To understand why Europe is investing so much time and effort on keeping Greece in the euro area, look no further than Mario Draghi’s celebrated speech three years ago.

At the height of the euro area’s sovereign-debt crisis in July 2012, the central bank president’s pledge to do whatever was needed to keep the region together underscored the principle at the heart of the currency bloc -- that membership is irreversible.

The risk of undermining that message may explain why a country that accounts for less than 2 percent of the bloc’s output has such a hold on policy makers and officials. It may also protect Greece, which has a population smaller than that of Ohio, from the risk of default and a euro-area exit.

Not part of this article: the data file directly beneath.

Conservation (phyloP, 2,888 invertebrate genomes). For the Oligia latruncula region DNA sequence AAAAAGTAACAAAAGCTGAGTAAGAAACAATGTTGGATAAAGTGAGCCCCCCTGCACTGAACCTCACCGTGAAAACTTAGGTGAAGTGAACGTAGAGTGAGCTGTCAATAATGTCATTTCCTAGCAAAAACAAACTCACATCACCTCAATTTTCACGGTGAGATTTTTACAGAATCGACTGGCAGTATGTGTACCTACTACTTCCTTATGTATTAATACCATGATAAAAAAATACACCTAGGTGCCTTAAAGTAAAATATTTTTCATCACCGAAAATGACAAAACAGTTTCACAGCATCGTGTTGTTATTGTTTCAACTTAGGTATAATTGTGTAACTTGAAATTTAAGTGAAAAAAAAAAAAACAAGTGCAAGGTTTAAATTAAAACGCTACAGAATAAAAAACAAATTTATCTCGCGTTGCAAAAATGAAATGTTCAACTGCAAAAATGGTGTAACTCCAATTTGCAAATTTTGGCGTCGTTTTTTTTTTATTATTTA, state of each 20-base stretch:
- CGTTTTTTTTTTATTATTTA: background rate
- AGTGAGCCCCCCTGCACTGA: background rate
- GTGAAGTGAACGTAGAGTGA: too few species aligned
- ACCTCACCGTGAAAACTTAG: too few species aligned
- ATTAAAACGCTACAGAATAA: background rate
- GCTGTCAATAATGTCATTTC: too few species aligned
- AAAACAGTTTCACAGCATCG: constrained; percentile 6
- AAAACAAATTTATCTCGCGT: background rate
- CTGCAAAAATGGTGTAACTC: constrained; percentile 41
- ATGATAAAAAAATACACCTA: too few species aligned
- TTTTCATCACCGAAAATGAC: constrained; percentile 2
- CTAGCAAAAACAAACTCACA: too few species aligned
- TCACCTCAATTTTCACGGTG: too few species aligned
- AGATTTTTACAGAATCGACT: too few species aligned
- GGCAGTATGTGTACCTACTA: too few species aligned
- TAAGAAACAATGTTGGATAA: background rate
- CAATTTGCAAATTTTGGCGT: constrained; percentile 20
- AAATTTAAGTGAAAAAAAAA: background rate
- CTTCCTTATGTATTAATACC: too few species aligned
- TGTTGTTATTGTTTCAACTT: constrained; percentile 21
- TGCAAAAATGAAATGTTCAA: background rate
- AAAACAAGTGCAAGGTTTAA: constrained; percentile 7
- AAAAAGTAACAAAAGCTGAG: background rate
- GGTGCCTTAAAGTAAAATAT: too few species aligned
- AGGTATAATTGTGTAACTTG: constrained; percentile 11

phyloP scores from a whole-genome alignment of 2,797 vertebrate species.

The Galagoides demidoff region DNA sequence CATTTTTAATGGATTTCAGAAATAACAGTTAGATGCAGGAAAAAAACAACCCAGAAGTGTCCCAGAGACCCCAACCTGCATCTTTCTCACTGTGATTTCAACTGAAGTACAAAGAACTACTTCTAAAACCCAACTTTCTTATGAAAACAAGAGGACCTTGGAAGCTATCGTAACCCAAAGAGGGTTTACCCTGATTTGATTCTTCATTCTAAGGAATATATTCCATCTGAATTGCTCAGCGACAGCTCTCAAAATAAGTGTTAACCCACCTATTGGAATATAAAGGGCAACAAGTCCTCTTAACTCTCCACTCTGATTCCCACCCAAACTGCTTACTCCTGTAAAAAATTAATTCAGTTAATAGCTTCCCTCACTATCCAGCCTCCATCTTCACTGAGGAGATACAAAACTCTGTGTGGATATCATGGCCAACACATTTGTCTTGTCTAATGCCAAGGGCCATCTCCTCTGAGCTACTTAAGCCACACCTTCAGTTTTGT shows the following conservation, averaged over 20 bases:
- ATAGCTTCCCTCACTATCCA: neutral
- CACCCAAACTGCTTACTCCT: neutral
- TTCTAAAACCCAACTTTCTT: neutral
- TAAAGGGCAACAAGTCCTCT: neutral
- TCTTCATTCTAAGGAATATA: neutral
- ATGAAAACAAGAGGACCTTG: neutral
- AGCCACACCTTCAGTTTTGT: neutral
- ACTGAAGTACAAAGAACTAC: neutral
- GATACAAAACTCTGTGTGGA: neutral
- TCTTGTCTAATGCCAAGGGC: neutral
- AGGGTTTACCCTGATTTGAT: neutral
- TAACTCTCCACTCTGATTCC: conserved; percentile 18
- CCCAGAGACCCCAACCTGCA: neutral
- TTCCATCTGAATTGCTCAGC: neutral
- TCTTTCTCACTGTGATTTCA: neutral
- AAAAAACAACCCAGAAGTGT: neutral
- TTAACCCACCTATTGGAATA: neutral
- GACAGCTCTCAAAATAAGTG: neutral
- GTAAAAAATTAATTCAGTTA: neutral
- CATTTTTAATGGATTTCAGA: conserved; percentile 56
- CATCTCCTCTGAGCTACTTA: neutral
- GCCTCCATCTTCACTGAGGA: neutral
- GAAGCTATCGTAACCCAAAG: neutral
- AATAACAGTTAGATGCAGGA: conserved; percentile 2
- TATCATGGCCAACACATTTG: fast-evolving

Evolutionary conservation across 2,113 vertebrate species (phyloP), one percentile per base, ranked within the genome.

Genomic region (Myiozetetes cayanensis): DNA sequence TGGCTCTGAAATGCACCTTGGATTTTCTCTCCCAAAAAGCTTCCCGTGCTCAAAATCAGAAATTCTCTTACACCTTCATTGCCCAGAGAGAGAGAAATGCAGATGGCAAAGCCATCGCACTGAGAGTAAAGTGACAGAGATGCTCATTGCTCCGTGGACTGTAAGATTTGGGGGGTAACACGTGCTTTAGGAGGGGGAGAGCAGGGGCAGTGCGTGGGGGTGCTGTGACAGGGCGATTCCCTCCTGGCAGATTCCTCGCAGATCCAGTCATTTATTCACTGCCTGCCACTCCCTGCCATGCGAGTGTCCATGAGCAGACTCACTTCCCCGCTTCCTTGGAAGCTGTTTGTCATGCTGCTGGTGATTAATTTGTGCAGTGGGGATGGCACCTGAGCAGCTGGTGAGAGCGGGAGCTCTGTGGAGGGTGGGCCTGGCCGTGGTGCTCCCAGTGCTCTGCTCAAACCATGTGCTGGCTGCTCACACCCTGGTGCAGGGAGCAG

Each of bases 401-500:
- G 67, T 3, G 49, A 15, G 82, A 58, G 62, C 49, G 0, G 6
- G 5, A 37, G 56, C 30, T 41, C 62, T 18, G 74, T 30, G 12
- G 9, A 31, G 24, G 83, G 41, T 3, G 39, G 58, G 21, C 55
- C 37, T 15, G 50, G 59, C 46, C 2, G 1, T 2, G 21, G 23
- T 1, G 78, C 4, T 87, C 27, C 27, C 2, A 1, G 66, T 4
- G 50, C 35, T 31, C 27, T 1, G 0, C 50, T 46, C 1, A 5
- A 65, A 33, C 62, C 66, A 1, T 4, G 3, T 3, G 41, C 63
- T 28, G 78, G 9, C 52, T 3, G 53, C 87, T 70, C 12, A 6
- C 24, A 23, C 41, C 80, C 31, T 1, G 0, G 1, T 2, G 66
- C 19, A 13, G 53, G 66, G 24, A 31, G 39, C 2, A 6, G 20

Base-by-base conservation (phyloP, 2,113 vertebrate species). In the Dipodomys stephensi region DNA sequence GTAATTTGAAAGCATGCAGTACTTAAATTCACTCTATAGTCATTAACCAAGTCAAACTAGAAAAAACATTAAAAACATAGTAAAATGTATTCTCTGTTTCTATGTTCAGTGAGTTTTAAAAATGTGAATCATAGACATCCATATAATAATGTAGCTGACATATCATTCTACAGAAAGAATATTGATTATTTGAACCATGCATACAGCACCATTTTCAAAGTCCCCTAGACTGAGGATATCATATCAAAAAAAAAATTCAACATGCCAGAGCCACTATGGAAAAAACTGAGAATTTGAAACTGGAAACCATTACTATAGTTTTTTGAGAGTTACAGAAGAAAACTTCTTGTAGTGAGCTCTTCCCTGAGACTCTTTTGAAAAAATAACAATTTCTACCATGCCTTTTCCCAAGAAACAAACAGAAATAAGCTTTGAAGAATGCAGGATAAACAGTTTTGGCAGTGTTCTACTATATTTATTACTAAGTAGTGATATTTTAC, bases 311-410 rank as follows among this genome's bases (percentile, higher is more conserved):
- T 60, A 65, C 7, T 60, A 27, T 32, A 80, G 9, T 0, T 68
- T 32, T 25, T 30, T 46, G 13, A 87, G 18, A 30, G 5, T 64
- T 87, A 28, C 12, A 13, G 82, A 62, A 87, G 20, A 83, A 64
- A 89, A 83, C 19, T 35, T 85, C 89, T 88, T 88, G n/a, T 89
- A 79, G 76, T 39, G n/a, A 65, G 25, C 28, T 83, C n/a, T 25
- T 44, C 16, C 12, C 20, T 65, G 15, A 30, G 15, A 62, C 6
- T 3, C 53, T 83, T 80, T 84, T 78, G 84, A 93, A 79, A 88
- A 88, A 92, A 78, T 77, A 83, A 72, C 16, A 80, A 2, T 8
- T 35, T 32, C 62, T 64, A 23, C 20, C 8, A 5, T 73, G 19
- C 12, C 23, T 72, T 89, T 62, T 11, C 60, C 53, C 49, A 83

“There’s a lot of political capital invested in the euro area to keep it whole,” said Elwin de Groot, a senior market economist at Rabobank International in Utrecht, Netherlands. “Indeed, when we allow Greece to get out of this, in a way it makes it clear to the market that the euro zone is no longer whole, it can be changed and is no longer irreversible.”

What’s at stake may also explain the relative lack of panic in financial markets even as talks on Greece’s future fail to make a decisive breakthrough. The euro was little changed against the dollar on Thursday and Italian and Spanish government bonds managed to eke out some gains by market close.

Conversely, a failure to keep Greece in the 19-member currency union would risk investor speculation that other nations could leave in the future, posing an existential threat to the euro project. Just as happened before Draghi’s speech in 2012, investors may demand higher yields to own countries’ bonds, threatening their economic recovery.